Mike followed up Rachelle’s comment by stating, “The atmosphere is the best part. It doesn’t feel like anyone is thinking about work or stress. They’re just enjoying this time with their kids.”
In the recent months the University of Northern Iowa, located in Cedar Falls, has had to deal with a controversial new social media app called YIK YAK. It started with various offensive comments, roughly three dozen, on this application that allows strangers within a certain area to communicate. However what sets it apart from other social media websites, is that YIK YAK is completely anonymous. There were various racists, homophobic, sexist and xenophobic comments posted on this website. Due to the nature of the app all of the postings were within a mile and a half radius of each other. The comments have offended many students, staff and community members who don’t believe the university should tolerate such behavior.
The issue came to the attention of many when acting UNI President Michael Licari released this statement, “On behalf of the entire university community, I call on those who have been making these posts to understand the impact of your actions and stop. “There are important members of our community who are deeply hurt by what you say and write. However, know that your thoughtless attempts to undermine the very fabric of our community when you speak hate under the cloak of anonymity will fail.” It continued to gain more and more attention as it made many local news outlets including KWWL News Channel 7, KCCI News Channel 8, The Des Moines Register and the Northern Iowan. What added fuel to the fire was that the comments came shortly after a Drake University student was arrested for using YIK YAK as a platform to post threats. He stated that, “Columbine will look like child’s play,” The offending student was Michael Zachary Crisp and is only 18 years old.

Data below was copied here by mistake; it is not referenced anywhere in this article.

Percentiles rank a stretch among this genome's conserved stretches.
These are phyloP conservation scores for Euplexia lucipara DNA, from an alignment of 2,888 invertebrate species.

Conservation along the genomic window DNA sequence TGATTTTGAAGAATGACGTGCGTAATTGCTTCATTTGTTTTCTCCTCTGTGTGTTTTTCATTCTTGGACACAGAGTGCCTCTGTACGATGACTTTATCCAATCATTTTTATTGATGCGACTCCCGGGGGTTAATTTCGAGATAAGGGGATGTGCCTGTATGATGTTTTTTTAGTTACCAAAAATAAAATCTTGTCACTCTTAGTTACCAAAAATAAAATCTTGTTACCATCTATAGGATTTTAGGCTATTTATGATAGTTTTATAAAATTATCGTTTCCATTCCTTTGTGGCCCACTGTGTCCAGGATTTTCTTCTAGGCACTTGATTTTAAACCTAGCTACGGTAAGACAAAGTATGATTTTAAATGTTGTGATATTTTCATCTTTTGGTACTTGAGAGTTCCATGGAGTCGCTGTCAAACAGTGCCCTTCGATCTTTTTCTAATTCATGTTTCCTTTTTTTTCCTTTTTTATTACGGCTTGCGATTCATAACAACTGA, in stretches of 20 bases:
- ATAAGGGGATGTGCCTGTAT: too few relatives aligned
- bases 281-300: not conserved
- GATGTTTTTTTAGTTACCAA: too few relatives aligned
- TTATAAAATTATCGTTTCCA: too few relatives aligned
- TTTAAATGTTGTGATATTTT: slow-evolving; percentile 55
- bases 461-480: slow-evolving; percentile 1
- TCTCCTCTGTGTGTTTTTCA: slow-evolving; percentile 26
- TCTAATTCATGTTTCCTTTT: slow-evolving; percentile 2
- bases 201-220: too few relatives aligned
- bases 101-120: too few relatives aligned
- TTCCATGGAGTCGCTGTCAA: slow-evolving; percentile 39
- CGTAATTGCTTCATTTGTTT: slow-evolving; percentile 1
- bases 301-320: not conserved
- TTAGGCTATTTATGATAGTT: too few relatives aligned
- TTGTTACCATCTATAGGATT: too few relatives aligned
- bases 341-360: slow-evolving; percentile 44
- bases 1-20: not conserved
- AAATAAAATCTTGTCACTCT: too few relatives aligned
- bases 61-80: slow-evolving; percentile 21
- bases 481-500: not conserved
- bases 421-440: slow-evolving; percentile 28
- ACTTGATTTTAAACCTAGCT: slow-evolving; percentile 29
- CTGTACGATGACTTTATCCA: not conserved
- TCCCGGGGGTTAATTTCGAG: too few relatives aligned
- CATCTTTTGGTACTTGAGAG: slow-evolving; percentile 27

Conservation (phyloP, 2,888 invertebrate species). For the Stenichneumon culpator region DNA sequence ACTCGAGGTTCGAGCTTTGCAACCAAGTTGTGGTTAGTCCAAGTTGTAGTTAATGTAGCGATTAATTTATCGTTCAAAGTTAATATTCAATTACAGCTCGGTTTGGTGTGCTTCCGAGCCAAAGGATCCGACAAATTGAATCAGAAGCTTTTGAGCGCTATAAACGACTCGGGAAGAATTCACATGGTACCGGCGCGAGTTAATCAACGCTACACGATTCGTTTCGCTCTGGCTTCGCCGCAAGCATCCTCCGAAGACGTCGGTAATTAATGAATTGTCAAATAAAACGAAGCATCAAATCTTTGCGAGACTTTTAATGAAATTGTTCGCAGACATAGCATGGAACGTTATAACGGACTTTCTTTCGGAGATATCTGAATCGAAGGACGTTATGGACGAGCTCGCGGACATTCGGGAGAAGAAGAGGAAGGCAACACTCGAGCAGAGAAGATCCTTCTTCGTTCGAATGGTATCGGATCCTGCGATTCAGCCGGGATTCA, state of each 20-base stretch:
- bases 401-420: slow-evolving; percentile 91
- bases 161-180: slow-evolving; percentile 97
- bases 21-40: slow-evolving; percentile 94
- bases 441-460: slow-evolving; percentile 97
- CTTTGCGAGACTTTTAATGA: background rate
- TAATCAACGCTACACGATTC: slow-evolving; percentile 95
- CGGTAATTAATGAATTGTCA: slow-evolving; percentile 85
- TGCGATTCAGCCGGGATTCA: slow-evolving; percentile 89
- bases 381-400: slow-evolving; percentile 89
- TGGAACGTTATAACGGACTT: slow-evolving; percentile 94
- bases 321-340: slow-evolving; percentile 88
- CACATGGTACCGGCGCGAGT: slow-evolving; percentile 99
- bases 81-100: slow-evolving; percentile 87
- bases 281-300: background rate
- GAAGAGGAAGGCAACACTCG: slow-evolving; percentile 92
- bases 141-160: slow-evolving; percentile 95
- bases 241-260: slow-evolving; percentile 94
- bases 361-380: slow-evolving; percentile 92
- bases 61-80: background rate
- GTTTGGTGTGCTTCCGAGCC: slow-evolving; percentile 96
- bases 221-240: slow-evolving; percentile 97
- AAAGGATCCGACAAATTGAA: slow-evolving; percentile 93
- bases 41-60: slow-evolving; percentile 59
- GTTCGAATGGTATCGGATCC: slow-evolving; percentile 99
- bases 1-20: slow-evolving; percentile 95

The University began standing up and showing the community that the comments were unacceptable. They created an annual event called the UNI Day of Solidarity rally. The rally was help outside Maucker Union on Nov. 6th. The rally was an effort on behalf of the University to stand up and stand together in the aftermath of the controversy surrounding YIK YAK. The event appeared to be a very emotional and uplifting experience as some of the crowd began crying. It was a chilly and windy day but the wind did not deter many. There was a solid turnout and you could feel that everyone there truly got involved with what was happening. A few students shared their heartfelt stories of racism and discrimination at UNI and faculty members passionately talked about what we can do as students and as people to stand up, do better and not let hurtful things like this happen again. Stephanie Logan from the College of Education was the main speaker at the event. She was charismatic and passionate about relying her message of respect not hate to the crowd. A chant was created that began with “we can” to which the crowd would reply “do better.” Children, students, faculty, professors and community members were all in attendance. Many are calling it an appropriate and meaningful action on behalf of the university. While at the rally public relations major Eva Garla was asked if she felt that UNI responded to the controversy appropriately. She replied, “Yes and no because all we ever saw about it was an e-mail. There was no signs, there was no posters, nothing on Facebook or Twitter.”